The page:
France has offered to pay $9.9 billion for the nationalization of EDF

France has offered to pay $9.9 billion for the nationalization of EDF

France has offered to pay $9.9 billion for the nationalization of EDF

The state will pay 12 euros per share to purchase the remaining 16 percent of EDF, according to a statement issued by the French Finance Ministry on Tuesday. That is a 53% premium over the closing price of EDF shares on July 5, the day before French Prime Minister Elisabeth Borne announced the nationalization.

The company's shares, which had been halted since July 13 for specifics of the proposal, rose 15% to 11.75 euros as of 9:10 a.m. in Paris.

"Taking into account peers and market circumstances, the price is in the upper range," said Gregory Lafitte, an analyst at Tradition. According to him, most estimations for the offer price varied from 10.50 to 12.50 euros.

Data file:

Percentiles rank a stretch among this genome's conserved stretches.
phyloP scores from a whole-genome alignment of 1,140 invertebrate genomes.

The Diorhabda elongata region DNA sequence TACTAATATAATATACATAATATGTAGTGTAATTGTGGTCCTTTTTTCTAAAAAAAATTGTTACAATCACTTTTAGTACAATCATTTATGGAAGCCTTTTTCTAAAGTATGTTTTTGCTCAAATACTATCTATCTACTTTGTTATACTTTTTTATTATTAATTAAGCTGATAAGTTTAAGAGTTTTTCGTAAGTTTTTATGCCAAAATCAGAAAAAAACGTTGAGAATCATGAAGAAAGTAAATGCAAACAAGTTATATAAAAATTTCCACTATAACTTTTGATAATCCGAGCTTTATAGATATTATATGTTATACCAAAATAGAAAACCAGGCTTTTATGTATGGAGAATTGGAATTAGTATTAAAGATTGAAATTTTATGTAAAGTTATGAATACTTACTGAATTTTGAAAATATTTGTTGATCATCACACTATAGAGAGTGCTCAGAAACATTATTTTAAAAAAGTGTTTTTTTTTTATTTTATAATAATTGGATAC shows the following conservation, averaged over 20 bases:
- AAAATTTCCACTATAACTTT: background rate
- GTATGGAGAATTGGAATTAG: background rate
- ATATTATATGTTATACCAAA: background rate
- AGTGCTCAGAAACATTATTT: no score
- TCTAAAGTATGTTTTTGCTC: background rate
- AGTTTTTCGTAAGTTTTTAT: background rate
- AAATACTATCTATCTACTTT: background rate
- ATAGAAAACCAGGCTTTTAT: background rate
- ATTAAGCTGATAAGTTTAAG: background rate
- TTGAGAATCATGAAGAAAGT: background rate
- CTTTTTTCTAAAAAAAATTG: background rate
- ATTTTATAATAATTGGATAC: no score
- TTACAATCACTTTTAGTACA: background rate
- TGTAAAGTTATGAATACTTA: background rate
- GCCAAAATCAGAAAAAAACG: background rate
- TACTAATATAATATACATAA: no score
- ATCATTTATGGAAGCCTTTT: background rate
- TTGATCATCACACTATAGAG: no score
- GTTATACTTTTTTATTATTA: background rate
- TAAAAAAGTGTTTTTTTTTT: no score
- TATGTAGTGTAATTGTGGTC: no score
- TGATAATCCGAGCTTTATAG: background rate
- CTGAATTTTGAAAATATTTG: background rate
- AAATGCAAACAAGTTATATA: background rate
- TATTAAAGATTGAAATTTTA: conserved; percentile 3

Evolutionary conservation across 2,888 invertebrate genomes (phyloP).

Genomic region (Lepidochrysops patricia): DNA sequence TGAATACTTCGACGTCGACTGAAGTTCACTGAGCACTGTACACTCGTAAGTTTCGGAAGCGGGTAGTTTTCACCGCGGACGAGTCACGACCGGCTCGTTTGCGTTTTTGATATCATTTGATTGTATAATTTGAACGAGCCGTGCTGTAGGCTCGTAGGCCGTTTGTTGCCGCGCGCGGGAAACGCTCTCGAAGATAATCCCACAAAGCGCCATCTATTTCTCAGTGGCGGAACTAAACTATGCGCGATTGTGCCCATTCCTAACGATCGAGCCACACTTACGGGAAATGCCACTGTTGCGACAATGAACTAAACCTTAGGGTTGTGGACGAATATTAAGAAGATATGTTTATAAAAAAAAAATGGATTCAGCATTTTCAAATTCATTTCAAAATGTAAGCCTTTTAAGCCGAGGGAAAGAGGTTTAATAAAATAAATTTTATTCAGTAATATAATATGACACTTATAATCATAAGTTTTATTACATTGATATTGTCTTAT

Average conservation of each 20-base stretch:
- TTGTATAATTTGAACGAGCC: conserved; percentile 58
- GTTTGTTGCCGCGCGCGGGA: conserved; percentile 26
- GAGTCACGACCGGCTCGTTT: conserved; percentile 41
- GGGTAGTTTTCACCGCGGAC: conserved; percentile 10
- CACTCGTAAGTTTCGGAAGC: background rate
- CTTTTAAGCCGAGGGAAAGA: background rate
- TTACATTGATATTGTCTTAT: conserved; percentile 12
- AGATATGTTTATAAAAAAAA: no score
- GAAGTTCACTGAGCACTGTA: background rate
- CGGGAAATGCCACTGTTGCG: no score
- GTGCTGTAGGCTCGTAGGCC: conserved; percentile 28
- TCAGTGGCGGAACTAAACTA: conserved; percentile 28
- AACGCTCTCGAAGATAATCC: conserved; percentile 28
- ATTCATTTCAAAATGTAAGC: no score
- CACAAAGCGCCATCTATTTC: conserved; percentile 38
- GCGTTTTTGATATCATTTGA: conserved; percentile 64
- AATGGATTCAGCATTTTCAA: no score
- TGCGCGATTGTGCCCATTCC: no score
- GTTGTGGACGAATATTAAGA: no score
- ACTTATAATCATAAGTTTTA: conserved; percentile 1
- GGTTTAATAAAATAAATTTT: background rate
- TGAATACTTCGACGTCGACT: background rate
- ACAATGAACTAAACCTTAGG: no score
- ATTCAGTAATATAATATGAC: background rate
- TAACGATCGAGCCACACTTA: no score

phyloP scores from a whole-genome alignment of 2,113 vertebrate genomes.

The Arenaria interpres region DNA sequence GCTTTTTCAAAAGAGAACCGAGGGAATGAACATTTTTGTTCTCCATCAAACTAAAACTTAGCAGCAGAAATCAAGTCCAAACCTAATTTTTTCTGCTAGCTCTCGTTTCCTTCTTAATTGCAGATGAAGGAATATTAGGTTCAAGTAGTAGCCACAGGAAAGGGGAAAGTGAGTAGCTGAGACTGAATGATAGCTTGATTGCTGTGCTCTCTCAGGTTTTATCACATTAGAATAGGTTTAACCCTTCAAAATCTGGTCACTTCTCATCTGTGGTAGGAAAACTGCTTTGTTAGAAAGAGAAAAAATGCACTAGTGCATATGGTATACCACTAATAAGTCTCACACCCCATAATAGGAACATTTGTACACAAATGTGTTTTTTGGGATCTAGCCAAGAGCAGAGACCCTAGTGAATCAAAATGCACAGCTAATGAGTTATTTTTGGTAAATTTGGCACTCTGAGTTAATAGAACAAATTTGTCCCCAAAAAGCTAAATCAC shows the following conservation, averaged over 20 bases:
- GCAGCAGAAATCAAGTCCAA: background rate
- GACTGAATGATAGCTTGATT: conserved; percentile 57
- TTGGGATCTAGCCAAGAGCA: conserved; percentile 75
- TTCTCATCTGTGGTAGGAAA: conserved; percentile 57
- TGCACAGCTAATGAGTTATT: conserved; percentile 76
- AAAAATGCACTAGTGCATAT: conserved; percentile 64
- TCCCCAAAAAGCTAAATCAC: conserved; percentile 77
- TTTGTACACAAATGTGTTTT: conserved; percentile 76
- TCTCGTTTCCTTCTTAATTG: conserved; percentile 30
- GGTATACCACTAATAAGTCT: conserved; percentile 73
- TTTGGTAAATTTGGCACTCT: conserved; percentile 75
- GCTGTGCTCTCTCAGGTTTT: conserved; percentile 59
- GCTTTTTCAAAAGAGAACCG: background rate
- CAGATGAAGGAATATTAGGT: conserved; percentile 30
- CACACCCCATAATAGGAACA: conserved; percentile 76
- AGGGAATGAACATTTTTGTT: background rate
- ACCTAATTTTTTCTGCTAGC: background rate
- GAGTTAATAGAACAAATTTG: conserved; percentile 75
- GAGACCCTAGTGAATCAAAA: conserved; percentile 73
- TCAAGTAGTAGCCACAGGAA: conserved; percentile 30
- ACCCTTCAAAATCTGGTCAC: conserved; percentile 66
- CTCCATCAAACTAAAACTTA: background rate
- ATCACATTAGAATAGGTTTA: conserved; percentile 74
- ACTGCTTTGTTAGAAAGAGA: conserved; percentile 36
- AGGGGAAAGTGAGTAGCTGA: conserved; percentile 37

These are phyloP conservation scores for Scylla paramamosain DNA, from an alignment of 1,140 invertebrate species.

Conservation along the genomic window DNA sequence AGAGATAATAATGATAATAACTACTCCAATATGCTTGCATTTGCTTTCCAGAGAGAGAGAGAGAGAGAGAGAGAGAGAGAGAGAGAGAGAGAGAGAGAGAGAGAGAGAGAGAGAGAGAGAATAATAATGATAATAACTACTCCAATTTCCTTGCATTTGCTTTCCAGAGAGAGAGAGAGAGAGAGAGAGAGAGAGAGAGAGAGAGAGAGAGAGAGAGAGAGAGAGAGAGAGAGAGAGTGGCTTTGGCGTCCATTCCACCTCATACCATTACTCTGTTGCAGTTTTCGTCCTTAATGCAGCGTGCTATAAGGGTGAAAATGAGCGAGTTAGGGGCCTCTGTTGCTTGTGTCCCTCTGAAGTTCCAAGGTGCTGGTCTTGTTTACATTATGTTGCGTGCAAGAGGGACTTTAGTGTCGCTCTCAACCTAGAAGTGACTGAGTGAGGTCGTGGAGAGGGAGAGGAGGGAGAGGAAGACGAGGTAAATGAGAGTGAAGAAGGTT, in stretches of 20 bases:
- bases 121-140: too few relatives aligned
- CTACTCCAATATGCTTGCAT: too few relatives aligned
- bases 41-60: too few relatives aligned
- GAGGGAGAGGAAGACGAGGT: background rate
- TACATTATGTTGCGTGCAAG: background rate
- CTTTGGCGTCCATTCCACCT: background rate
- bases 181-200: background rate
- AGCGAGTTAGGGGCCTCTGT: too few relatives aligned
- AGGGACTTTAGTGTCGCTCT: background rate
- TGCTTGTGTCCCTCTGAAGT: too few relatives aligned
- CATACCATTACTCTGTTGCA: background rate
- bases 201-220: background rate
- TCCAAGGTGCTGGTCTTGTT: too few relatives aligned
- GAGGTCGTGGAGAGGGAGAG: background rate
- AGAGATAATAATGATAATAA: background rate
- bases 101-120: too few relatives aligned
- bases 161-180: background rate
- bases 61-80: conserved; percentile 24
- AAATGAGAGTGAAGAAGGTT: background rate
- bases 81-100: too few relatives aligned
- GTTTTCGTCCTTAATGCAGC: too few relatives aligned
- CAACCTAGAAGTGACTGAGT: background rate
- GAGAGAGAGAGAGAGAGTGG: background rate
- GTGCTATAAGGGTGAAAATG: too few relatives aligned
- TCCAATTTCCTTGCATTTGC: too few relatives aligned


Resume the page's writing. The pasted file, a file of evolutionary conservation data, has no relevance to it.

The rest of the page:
In the midst of Europe's greatest energy crisis in a generation, France wants to return debt-ridden EDF to full state ownership in order to bring household power rates under control while undertaking significant expenditures to lessen the country's reliance on imported fossil fuels.

The utility's older reactors are experiencing declining dependability, while new facility building has been hampered by delays and cost overruns. This dismal performance, combined with a government-imposed power price ceiling, has rendered EDF's debt load untenable.

The nationalization may reassure EDF's creditors about the company's financial health, but it will leave many additional issues for the successor to Chairman and Chief Executive Officer Jean-Bernard Levy, who will retire in September at the age of 67.

According to the announcement, holders of the company's convertible debt would be offered 15.64 euros for each bond. By early September, the offer will be submitted to Autorite des Marches Financiers.

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